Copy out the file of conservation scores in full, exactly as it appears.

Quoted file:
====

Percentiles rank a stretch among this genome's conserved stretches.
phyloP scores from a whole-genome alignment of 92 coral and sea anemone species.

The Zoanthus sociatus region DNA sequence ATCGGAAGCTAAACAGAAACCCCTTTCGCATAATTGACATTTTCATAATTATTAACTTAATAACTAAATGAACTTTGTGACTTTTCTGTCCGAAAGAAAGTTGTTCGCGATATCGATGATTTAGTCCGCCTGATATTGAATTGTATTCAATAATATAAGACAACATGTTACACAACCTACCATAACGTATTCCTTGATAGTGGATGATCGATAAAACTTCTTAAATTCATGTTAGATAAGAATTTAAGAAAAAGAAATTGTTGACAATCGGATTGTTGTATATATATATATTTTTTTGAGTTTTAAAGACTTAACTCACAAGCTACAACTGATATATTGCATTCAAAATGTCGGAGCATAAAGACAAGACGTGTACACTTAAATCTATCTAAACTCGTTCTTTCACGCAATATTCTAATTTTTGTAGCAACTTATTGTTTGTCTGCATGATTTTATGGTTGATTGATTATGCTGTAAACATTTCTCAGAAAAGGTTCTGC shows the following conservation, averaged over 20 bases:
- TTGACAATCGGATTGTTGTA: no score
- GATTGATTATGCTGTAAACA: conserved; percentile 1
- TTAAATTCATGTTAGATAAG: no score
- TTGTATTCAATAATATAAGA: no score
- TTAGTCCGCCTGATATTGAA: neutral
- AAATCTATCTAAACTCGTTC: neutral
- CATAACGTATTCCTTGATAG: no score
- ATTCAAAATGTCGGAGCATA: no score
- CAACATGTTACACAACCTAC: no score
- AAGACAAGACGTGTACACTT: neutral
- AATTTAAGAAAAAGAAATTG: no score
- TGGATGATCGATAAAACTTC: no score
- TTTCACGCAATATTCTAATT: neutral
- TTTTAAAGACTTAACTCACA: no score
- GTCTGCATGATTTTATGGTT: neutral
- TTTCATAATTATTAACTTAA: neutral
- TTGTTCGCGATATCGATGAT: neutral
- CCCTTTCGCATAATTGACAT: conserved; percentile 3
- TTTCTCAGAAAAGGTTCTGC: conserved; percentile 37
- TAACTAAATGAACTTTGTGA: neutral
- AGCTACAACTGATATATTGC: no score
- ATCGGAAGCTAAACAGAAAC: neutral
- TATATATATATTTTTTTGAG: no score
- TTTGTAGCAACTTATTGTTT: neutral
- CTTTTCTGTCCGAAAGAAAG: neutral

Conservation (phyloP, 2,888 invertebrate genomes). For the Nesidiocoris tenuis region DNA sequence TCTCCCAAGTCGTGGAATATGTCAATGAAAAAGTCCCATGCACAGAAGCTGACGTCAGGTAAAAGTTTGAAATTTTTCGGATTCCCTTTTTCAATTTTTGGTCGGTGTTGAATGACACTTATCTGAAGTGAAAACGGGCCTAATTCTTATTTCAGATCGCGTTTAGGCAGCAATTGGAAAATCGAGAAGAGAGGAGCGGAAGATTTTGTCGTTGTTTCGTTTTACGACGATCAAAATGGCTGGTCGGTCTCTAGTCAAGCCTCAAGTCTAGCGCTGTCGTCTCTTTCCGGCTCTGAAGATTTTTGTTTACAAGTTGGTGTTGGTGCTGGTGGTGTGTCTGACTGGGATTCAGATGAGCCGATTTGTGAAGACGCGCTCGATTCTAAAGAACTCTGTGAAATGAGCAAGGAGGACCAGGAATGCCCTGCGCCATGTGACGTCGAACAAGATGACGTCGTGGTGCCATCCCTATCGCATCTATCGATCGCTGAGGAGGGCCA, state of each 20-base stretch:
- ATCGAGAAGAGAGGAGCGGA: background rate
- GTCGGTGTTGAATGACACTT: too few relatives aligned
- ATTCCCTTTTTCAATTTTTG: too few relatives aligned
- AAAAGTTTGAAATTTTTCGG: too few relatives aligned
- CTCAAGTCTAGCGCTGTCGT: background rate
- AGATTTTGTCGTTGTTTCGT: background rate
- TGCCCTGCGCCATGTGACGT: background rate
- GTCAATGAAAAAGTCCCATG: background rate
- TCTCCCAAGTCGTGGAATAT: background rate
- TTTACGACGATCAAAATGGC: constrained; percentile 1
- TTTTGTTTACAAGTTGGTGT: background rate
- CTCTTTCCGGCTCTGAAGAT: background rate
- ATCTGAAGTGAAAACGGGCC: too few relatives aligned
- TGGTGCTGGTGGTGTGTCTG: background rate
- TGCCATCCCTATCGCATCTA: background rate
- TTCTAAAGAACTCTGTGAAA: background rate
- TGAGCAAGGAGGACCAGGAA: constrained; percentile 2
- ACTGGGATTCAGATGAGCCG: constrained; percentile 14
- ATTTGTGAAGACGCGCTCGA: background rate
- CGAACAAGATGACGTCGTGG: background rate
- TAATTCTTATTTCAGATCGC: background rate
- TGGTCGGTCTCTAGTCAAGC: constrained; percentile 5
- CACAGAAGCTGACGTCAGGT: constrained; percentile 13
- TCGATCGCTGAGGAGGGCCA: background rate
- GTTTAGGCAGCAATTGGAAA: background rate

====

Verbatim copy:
Percentiles rank a stretch among this genome's conserved stretches.
phyloP scores from a whole-genome alignment of 92 coral and sea anemone species.

The Zoanthus sociatus region DNA sequence ATCGGAAGCTAAACAGAAACCCCTTTCGCATAATTGACATTTTCATAATTATTAACTTAATAACTAAATGAACTTTGTGACTTTTCTGTCCGAAAGAAAGTTGTTCGCGATATCGATGATTTAGTCCGCCTGATATTGAATTGTATTCAATAATATAAGACAACATGTTACACAACCTACCATAACGTATTCCTTGATAGTGGATGATCGATAAAACTTCTTAAATTCATGTTAGATAAGAATTTAAGAAAAAGAAATTGTTGACAATCGGATTGTTGTATATATATATATTTTTTTGAGTTTTAAAGACTTAACTCACAAGCTACAACTGATATATTGCATTCAAAATGTCGGAGCATAAAGACAAGACGTGTACACTTAAATCTATCTAAACTCGTTCTTTCACGCAATATTCTAATTTTTGTAGCAACTTATTGTTTGTCTGCATGATTTTATGGTTGATTGATTATGCTGTAAACATTTCTCAGAAAAGGTTCTGC shows the following conservation, averaged over 20 bases:
- TTGACAATCGGATTGTTGTA: no score
- GATTGATTATGCTGTAAACA: conserved; percentile 1
- TTAAATTCATGTTAGATAAG: no score
- TTGTATTCAATAATATAAGA: no score
- TTAGTCCGCCTGATATTGAA: neutral
- AAATCTATCTAAACTCGTTC: neutral
- CATAACGTATTCCTTGATAG: no score
- ATTCAAAATGTCGGAGCATA: no score
- CAACATGTTACACAACCTAC: no score
- AAGACAAGACGTGTACACTT: neutral
- AATTTAAGAAAAAGAAATTG: no score
- TGGATGATCGATAAAACTTC: no score
- TTTCACGCAATATTCTAATT: neutral
- TTTTAAAGACTTAACTCACA: no score
- GTCTGCATGATTTTATGGTT: neutral
- TTTCATAATTATTAACTTAA: neutral
- TTGTTCGCGATATCGATGAT: neutral
- CCCTTTCGCATAATTGACAT: conserved; percentile 3
- TTTCTCAGAAAAGGTTCTGC: conserved; percentile 37
- TAACTAAATGAACTTTGTGA: neutral
- AGCTACAACTGATATATTGC: no score
- ATCGGAAGCTAAACAGAAAC: neutral
- TATATATATATTTTTTTGAG: no score
- TTTGTAGCAACTTATTGTTT: neutral
- CTTTTCTGTCCGAAAGAAAG: neutral

Conservation (phyloP, 2,888 invertebrate genomes). For the Nesidiocoris tenuis region DNA sequence TCTCCCAAGTCGTGGAATATGTCAATGAAAAAGTCCCATGCACAGAAGCTGACGTCAGGTAAAAGTTTGAAATTTTTCGGATTCCCTTTTTCAATTTTTGGTCGGTGTTGAATGACACTTATCTGAAGTGAAAACGGGCCTAATTCTTATTTCAGATCGCGTTTAGGCAGCAATTGGAAAATCGAGAAGAGAGGAGCGGAAGATTTTGTCGTTGTTTCGTTTTACGACGATCAAAATGGCTGGTCGGTCTCTAGTCAAGCCTCAAGTCTAGCGCTGTCGTCTCTTTCCGGCTCTGAAGATTTTTGTTTACAAGTTGGTGTTGGTGCTGGTGGTGTGTCTGACTGGGATTCAGATGAGCCGATTTGTGAAGACGCGCTCGATTCTAAAGAACTCTGTGAAATGAGCAAGGAGGACCAGGAATGCCCTGCGCCATGTGACGTCGAACAAGATGACGTCGTGGTGCCATCCCTATCGCATCTATCGATCGCTGAGGAGGGCCA, state of each 20-base stretch:
- ATCGAGAAGAGAGGAGCGGA: background rate
- GTCGGTGTTGAATGACACTT: too few relatives aligned
- ATTCCCTTTTTCAATTTTTG: too few relatives aligned
- AAAAGTTTGAAATTTTTCGG: too few relatives aligned
- CTCAAGTCTAGCGCTGTCGT: background rate
- AGATTTTGTCGTTGTTTCGT: background rate
- TGCCCTGCGCCATGTGACGT: background rate
- GTCAATGAAAAAGTCCCATG: background rate
- TCTCCCAAGTCGTGGAATAT: background rate
- TTTACGACGATCAAAATGGC: constrained; percentile 1
- TTTTGTTTACAAGTTGGTGT: background rate
- CTCTTTCCGGCTCTGAAGAT: background rate
- ATCTGAAGTGAAAACGGGCC: too few relatives aligned
- TGGTGCTGGTGGTGTGTCTG: background rate
- TGCCATCCCTATCGCATCTA: background rate
- TTCTAAAGAACTCTGTGAAA: background rate
- TGAGCAAGGAGGACCAGGAA: constrained; percentile 2
- ACTGGGATTCAGATGAGCCG: constrained; percentile 14
- ATTTGTGAAGACGCGCTCGA: background rate
- CGAACAAGATGACGTCGTGG: background rate
- TAATTCTTATTTCAGATCGC: background rate
- TGGTCGGTCTCTAGTCAAGC: constrained; percentile 5
- CACAGAAGCTGACGTCAGGT: constrained; percentile 13
- TCGATCGCTGAGGAGGGCCA: background rate
- GTTTAGGCAGCAATTGGAAA: background rate